Analog meters are generally calibrated to register the RMS value for a sinusoidal wave-shape. However, the natural response of a moving-coil meter mechanism is to respond to the average value of the wave-shape, not the RMS value, and so trying to measure a non-sinusoidal wave-shape with an analog meter will result in incorrect measurements. For more information on this subject, research "crest factor" for different wave-shapes.

If your task is to measure the duty cycle of a PWM wave-shape, you can use an oscilloscope, or you can use a multimeter that measures duty cycle directly. Most Fluke brand multimeters can do this directly, and display the duty cycle as a percentage. Just one more reason I like that brand . . .

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#7
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Re: How to Measure a PWM Current / Voltage Output?

04/07/2012 1:46 PM

I once was an avid fan of Fluke, but the past few years has seen way too many Fluke failures in my shop. I no longer respect their quality...Although I know of a number of older Flukes still going strong 20 to 25 years into their lives. Seems it is only the lastest versions (say, the last 5-7 years or so) that die prematurely...

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#8

Re: How to Measure a PWM Current / Voltage Output?

04/09/2012 5:45 PM

Most digital meters measure the average value during a sampling window with a length which is a multiple of the local mains period [often they have a 50/60Hz switch preset inside].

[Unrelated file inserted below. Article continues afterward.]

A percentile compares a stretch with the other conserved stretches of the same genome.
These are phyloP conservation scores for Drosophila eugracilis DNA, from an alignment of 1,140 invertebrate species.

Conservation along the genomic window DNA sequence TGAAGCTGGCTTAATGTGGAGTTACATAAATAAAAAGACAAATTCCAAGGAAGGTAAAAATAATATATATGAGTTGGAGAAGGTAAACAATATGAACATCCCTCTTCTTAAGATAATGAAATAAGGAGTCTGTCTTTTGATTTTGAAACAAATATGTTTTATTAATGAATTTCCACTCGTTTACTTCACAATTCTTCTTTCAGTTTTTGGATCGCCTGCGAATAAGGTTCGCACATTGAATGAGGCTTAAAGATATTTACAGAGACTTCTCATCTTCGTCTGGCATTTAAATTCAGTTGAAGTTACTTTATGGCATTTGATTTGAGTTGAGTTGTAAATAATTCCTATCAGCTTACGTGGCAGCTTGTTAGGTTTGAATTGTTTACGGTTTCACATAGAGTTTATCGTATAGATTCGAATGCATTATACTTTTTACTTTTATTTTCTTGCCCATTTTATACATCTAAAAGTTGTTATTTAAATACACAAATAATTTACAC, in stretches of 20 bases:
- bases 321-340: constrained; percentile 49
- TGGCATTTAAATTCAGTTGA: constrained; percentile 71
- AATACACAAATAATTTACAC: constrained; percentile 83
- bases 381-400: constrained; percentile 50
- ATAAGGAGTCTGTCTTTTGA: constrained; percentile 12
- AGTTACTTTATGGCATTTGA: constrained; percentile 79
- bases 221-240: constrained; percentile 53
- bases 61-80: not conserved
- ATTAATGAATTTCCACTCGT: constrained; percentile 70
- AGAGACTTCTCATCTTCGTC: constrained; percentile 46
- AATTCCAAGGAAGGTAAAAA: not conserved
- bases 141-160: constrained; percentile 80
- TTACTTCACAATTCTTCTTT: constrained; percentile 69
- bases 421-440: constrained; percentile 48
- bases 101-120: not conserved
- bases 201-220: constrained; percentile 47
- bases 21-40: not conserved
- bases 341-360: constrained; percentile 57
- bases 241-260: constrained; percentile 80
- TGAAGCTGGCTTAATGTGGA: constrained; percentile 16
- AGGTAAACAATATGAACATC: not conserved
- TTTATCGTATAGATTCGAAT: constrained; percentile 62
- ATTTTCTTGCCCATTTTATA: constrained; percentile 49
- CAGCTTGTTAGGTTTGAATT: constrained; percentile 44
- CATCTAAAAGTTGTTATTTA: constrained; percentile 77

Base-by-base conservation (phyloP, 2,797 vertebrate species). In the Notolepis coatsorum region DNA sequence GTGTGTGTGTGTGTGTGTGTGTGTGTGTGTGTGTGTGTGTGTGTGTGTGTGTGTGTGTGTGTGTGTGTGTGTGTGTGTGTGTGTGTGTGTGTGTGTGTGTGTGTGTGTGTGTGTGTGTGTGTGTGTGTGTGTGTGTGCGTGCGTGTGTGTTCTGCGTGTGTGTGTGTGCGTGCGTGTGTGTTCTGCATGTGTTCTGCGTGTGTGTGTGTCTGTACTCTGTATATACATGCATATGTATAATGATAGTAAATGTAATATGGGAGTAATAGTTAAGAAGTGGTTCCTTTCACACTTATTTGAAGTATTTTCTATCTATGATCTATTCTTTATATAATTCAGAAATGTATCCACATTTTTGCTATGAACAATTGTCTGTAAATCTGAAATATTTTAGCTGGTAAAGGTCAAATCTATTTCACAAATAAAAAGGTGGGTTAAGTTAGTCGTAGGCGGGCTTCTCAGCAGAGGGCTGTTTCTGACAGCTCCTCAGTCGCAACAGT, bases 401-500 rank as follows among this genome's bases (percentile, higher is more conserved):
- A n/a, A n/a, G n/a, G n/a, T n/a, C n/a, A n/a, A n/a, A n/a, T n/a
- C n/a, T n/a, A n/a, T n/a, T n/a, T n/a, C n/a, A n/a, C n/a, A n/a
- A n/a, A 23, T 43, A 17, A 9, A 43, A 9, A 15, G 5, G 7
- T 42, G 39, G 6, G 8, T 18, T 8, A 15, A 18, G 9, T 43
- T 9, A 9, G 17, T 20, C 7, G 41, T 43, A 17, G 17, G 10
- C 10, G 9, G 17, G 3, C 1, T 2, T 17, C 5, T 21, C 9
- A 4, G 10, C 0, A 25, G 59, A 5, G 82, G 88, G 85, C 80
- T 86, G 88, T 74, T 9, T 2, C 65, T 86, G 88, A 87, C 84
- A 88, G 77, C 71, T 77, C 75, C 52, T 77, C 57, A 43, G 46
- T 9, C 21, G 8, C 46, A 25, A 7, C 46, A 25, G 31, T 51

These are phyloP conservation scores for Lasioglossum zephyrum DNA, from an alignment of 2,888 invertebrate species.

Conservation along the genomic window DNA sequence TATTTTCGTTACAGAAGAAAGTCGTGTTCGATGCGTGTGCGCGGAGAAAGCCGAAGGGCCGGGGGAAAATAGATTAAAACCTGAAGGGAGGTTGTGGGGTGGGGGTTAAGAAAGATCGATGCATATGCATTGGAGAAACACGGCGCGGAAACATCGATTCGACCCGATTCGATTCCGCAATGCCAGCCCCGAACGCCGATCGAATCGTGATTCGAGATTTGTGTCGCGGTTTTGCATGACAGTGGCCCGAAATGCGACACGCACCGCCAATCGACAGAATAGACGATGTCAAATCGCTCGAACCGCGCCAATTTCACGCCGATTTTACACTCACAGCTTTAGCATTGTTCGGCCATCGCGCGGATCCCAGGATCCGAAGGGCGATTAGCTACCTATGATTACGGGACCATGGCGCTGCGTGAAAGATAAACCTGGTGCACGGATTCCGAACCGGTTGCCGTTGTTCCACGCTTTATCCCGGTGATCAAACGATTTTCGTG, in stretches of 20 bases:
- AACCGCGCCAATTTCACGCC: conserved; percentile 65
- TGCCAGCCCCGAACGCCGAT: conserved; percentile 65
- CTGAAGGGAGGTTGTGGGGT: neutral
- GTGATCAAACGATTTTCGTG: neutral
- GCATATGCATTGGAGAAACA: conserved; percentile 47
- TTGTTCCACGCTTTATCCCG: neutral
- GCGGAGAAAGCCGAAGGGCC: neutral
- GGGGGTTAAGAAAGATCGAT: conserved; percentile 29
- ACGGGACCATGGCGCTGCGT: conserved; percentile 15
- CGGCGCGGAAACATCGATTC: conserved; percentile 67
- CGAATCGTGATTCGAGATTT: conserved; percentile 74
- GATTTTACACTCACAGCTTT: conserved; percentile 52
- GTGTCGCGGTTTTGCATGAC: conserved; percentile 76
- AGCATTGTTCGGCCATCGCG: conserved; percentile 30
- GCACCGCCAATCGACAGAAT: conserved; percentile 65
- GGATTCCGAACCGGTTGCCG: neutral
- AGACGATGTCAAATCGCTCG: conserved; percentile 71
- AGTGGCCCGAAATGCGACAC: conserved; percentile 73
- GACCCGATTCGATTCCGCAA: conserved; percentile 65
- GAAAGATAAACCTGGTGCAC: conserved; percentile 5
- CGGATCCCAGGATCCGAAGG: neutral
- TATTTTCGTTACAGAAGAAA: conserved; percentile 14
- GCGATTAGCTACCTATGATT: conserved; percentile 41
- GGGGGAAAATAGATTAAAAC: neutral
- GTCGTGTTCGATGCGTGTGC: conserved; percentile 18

For AC mains the reading is adjusted automatically to indicate the root mean square (rms) value of a sinusoidal waveform N.B. rms/average = 1.1107.

If the window is not a multiple of period, incomplete cycles are measured and reading fluctuates.

If I guess right, PMMC = Permanent Magnet Moving Coil. This kind of meter measures the average value and the good multimeters (AVO, VOM) and panel meters have heavy damping - a time constant of about 1 second. They will indicate average value reliably - even with a flicker, the average needle position is good. At 33 Hz, flicker would not be a problem.

You do not write whether your PWM is "chopped DC" or two polarity. If it is DC, you can use the moving coil meter directly, bearing in mind that the shunt full scale voltage may not match the meter full scale.

If AC, the usual full-scale is 2.5 V rms sine minimum - because the rectifiers are not linear for lower voltages. This is too high for most shunts although source resistors on parallel FETs might give enough volt drop.

It would be possible to use an amplifier to increase the voltage to the meter.

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#9

Re: How to Measure a PWM Current / Voltage Output?

11/28/2012 4:14 PM
  • If current is one polarity (switched DC, not alternating), almost any digital multimeter at DC will do the job. Most digital multimeters at Voltage DC/Current DC measure average voltage/current.
  • However, measurement period is fixed to 1...n periods of 50Hz /60Hz. As expained by Tonykuphaldt, measurement of 33Hz PWM will give fluctuations in readings. Therefore mulimeter with high n (long measuring period), or with averaging (over many readings) should be used - will give more stable readings.
  • There are multimeters with integration time triggered by external signal, most suitable for this job. Triggered by Your 33Hz, divided by:(2,4,.......2n), they would allow for most stable readings.

Readings of Digital Multimeters on AC : some are measuring avg(rectified voltage), some are measuring peak voltage, some RMS based on heat generated (eg Fluke , mentioned by 67model), some RMS obtained by fast analog squareing/rooting circuits (Solartron 70xx series).